CHICAGO — During the 2020 pandemic, Maxine Aguilar’s friend, who is trans and Black, got their bike stolen. They needed the bike to work but didn’t have money to replace it.
Aguilar, who was working at a bike shop on the North Side, stepped up to help. Customers donated used bikes to the shop, but they needed repairs and just sat in the garage. So Aguilar crowdfunded money to buy parts, repaired a used bike and gave it to their friend.
“They were experiencing a myriad of challenges,” said Aguilar, who is also trans and Black. “I can see how just having a bike can help them have access to employment and transportation and other things that they were disfranchised by.”
That prompted Aguilar, who just graduated from college and returned to Chicago this year, to start the Black Transport Project. The initiative gives away bikes to Black trans people in the Chicago area.
Eligible people who do not have a bike can apply for a free one through this form. They will enter a raffle system, and matched applicants will be paired with a bike that fits their size.
Aguilar, who grew up on the South Side, has been interested in bikes for five years, work at bike shops over the summer until they had to go back to school in the fall.
But Aguilar noticed a lack of Black trans representation in the biking industry, caused by a lack of accessibility to bikes, they said. Not everybody is able to afford a bike or afford to repair a bike, Aguilar said.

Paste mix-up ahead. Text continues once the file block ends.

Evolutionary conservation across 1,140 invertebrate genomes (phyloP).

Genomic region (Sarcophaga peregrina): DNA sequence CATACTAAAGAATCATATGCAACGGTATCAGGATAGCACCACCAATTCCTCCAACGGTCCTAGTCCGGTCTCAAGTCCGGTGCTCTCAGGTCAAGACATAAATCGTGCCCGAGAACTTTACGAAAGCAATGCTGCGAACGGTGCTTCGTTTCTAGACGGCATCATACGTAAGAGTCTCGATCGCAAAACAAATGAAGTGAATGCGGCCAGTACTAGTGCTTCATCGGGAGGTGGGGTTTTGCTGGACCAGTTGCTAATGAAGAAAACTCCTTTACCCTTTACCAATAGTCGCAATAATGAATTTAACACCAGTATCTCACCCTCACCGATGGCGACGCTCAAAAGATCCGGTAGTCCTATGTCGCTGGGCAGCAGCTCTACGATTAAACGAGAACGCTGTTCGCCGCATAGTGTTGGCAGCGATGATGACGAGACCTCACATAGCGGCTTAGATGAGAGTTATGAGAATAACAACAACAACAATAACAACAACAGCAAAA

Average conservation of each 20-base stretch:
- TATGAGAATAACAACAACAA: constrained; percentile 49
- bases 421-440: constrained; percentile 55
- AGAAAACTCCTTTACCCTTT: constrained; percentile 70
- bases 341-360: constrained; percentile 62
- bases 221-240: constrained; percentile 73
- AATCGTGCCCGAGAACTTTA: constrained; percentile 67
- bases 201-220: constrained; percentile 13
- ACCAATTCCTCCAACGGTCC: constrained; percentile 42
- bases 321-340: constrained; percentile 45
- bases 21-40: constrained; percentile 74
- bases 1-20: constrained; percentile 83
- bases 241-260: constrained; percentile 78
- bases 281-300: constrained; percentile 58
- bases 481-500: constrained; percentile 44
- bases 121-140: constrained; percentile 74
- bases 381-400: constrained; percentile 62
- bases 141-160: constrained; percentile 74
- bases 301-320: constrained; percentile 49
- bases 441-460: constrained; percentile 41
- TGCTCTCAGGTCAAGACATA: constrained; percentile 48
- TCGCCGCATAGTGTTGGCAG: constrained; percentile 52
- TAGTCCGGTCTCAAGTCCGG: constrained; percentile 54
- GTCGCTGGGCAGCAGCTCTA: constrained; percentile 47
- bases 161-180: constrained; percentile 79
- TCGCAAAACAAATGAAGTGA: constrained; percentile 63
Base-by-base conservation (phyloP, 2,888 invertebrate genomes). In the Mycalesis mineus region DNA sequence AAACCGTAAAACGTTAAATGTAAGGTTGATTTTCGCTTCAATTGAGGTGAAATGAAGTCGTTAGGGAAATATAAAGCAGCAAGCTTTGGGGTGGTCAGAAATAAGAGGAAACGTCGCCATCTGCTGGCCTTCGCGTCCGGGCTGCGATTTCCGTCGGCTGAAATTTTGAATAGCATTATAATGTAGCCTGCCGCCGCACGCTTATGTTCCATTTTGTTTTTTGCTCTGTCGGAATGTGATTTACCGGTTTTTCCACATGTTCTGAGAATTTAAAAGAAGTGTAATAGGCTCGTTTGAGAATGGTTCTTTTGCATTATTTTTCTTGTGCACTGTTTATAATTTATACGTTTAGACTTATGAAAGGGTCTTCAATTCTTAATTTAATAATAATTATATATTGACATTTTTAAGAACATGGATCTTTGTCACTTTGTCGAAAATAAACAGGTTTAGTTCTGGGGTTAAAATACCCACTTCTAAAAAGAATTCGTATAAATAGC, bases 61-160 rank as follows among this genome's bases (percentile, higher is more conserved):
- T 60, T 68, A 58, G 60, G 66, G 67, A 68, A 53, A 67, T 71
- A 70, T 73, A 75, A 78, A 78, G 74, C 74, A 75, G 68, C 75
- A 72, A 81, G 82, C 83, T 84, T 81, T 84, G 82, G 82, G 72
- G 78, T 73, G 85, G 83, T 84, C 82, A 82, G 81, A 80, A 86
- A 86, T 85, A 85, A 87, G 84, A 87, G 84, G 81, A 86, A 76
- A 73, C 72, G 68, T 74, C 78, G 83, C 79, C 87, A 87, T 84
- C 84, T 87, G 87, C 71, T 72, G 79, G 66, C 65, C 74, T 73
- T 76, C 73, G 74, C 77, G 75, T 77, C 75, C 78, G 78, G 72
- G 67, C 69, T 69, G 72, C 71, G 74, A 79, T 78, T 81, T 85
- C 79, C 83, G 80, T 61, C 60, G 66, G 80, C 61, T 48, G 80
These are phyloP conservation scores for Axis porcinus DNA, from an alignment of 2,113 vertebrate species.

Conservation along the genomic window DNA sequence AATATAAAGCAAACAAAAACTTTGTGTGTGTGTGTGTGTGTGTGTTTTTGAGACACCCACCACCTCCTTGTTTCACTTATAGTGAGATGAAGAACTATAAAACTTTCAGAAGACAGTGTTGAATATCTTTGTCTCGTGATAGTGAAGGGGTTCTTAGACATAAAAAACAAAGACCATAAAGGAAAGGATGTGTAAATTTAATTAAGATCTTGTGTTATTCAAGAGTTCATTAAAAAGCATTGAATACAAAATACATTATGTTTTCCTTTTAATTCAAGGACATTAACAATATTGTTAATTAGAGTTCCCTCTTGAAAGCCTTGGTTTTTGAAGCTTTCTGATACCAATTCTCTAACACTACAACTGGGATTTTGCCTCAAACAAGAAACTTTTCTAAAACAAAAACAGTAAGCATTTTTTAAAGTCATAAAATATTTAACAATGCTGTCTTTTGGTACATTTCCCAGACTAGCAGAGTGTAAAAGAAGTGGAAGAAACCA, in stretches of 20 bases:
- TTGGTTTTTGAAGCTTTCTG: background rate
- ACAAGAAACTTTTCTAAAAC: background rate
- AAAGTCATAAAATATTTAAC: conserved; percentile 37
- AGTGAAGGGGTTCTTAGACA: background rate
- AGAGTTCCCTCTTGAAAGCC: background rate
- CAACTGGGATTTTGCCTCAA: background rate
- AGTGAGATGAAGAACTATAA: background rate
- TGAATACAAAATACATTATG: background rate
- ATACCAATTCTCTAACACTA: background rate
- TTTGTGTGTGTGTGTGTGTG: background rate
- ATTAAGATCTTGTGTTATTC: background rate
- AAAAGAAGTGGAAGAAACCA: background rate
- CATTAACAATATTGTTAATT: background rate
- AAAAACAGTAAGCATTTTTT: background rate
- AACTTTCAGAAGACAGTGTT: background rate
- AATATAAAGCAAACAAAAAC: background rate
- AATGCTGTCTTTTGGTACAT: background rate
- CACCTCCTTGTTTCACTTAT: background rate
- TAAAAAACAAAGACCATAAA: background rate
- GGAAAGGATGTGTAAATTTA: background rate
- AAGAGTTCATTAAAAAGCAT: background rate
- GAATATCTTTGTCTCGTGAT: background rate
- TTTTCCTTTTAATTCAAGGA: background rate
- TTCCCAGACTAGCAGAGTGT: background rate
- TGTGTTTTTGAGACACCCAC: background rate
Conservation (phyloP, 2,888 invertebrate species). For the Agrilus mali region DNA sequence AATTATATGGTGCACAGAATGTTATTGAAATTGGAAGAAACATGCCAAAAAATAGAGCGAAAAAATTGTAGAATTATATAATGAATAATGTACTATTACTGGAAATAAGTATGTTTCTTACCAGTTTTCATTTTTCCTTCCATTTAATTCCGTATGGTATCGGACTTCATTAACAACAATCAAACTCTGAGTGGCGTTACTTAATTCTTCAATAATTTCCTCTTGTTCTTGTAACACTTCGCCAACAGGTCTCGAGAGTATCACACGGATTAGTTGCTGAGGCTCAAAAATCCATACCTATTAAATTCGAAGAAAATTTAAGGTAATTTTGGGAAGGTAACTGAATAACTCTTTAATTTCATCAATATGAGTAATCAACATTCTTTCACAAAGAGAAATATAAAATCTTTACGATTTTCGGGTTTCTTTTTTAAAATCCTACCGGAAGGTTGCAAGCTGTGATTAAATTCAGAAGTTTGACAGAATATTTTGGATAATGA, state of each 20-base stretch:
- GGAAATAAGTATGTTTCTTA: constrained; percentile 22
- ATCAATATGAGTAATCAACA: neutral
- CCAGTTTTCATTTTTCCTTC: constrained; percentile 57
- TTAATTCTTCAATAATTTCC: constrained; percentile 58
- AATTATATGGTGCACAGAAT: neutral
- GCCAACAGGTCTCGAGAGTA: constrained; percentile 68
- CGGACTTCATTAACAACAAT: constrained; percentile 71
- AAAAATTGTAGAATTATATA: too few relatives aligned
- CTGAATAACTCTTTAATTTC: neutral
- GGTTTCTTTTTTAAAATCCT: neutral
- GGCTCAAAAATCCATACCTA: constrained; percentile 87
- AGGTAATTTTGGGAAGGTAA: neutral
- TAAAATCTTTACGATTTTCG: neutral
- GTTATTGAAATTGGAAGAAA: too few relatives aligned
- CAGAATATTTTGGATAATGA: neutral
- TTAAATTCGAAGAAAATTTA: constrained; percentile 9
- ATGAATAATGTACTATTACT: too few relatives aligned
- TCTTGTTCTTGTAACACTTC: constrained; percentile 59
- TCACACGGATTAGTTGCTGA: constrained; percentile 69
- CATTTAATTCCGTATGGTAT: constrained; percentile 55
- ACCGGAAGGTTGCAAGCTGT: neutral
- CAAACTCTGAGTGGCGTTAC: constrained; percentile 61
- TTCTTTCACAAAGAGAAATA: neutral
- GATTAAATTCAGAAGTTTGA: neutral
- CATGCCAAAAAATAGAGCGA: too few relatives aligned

Aguilar got their first bike for free through a volunteer program, they said. Their co-workers give them old wheels or used parts they no longer need, materials that are essential for Aguilar to maintain their bike, they said.
“I’ve been very inspired by that energy around me,” Aguilar said. “That’s what inspired me to start this initiative two years ago.”
Aguilar started the campaign during protests in 2020, when various forms of mutual aid and grassroots organizing were gaining more attention. Aguilar posted about the Black Transport Project on Instagram on Juneteen and raised about $300 — enough money to fix four or five bikes, they said.
Aguilar also used the money to buy helmets and U-locks for people in need of them.
Aguilar gave away about five bikes each summer after that, but they weren’t able to keep up with the demand because of financial constraints.
But Aguilar recently received a donation of $20,000 from Safe Bike Chicago. With that funding, Aguilar hopes to be able to help many more people.
In addition to repairing bikes, Aguilar also plans to allow applicants to choose bikes that cost up to $350 from Working Bikes, a shop that provides community members with affordable refurbished bikes.
“In the past, I only had one bike for each size,” Aguilar said. “It will give them a little bit of agency now when they can choose from hundreds of bikes.”
Aguilar said they chose to focus on Black trans people because they have a harder time accessing public transportation.
It is an issue that Black people face at large due to a long history of segregation and a lack of investment in their communities, Aguilar said.
“Even the number of train lines that run through the neighborhood is completely different in a Black area versus a white area,” Aguilar said. “So having a bike can make a huge difference if you can’t rely on transportation around you.”
Aguilar said trans people also face an additional layer of disfranchisement, as they usually need to leave home younger and grow up faster. Because discrimination and harassment happen frequently at work, a lot of Black trans people would rather choose to do a gig-type delivery job so they can be more independent, they said.
In the future, Aguilar said they would love to expand the reach of the program if the funding allows it.
You can support Aguilar’s initiative through this link.
Listen to “It’s All Good: A Block Club Chicago Podcast”: